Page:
UB CBE Boosts Capabilities in Computational Biology

Published February 21, 2022

Cpmputational Biology.

Three new faculty in The Department of Chemical and Biological Engineering bring expertise in computational biology across different length and time scales. 

Rudiyanto Gunawan.

Associate Professor Rudi Gunawan is an expert in computational systems biology and bioinformatics. His research revolves around the development of methods for biological network modeling and bioinformatics and the application of these methods to drug discovery for treatment of aging and age-related diseases, and to biomanufacturing of biologics. Dr. Gunawan has raised over $3.5 million in total for his research, and he is the lead investigator for a recent $2 million National Science Foundation HDR Ideas Lab grant.

Ashlee N. Ford Versypt.

Associate Professor Ashlee N. Ford Versypt leads the Systems Biomedicine and Pharmaceutics Laboratory. Her research spans the development of multiscale mathematical and computational models, their applications in understanding mechanisms governing tissue remodeling and damage in diseases and infections, and formulating treatments for these conditions. Her research program is funded by the National Science Foundation and National Institute of Health, and she has raised over $2.6 million in total for her research. Dr. Ford Versypt is the recipient of a recent NSF CAREER award (2019) and ASEE Chemical Engineering Division Ray W. Fahien Award (2020). She is an Academic Trustee of Computer Aids for Chemical  Engineering (CACHE) and an NSF Graduate Research Fellowship Faculty Fellow at UB.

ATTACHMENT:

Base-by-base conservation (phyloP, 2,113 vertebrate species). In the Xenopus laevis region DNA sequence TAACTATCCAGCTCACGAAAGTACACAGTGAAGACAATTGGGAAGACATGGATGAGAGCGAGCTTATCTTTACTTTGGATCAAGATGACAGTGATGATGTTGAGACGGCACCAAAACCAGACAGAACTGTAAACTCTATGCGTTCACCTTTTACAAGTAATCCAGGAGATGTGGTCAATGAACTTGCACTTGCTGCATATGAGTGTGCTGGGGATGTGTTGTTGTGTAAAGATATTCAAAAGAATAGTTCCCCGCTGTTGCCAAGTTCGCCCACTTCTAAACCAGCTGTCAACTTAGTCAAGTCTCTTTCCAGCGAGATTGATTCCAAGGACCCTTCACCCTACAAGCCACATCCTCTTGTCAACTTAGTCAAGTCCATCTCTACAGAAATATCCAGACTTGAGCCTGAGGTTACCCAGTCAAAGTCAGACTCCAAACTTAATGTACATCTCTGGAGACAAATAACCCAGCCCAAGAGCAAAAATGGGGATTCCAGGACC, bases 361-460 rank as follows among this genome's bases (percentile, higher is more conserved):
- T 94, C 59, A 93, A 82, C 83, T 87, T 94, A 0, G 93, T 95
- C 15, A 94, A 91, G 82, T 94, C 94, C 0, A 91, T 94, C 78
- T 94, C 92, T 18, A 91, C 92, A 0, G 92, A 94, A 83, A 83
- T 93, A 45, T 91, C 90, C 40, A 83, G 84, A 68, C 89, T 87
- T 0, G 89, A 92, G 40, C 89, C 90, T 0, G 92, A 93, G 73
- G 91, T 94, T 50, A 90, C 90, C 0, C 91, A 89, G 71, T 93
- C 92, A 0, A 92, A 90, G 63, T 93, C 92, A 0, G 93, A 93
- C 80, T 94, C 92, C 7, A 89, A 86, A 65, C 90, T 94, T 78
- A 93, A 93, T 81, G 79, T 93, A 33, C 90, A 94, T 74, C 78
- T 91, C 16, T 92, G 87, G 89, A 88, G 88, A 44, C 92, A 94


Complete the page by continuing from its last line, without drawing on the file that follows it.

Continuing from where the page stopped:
Assistant Professor Viviana Monje-Galvan is an expert in computational biophysics and molecular biology. Her research focuses on the role of lipids in biological processes at the cellular membrane interface. She works with experimental collaborators to validate computational predictions and provide molecular level insights into macroscopic observations. In her postdoctoral work at the University of Chicago, she studied key protein-lipid interactions during early stages of HIV-1 viral assembly and SARS-CoV2 structural proteins.

Beyond research, Viviana is actively engaged with initiatives to promote engineering among minority students, such as EngineerGirl of the National Academy of Engineering, and the Louis Stokes Alliance for Minority Participation (LSAMP) Undergraduate Program at UB.

The combined research expertise of these new faculty boosts the department’s research capabilities in the bioengineering and biophysics area, including the laboratories of Professor Stelios Andreadis and Assistant Professor Natesh Parashurama on stem cell engineering, Professor Sriram Neelamegham on glycobiology, Associate Professor Sheldon Park on protein engineering, and Professor Blaine Pfeifer on metabolic engineering. Further, their research aligns very well with the new Center for Cell, Gene, and Tissue Engineering (CTGE) led by Professor Andreadis. Across the school and university, these faculty strengthen research activities in drug discovery and pharmaceutics. New and exciting collaborative projects have formed between the Gunawan and Andreadis labs on senescent stem cell rejuvenation, the Gunawan and Neelamegham labs on glycoinformatics, the Gunawan, Ford Versypt and Pinaki Sarder (Jacobs School of Medicine & Biomedical Sciences) labs on bioinformatics analysis and mathematical modeling of nephropathy, and the labs of Monje-Galvan and G. Ekin Atilla-Gokcumen (Chemistry) on molecular mechanisms of cell death. Many more collaborations are expected.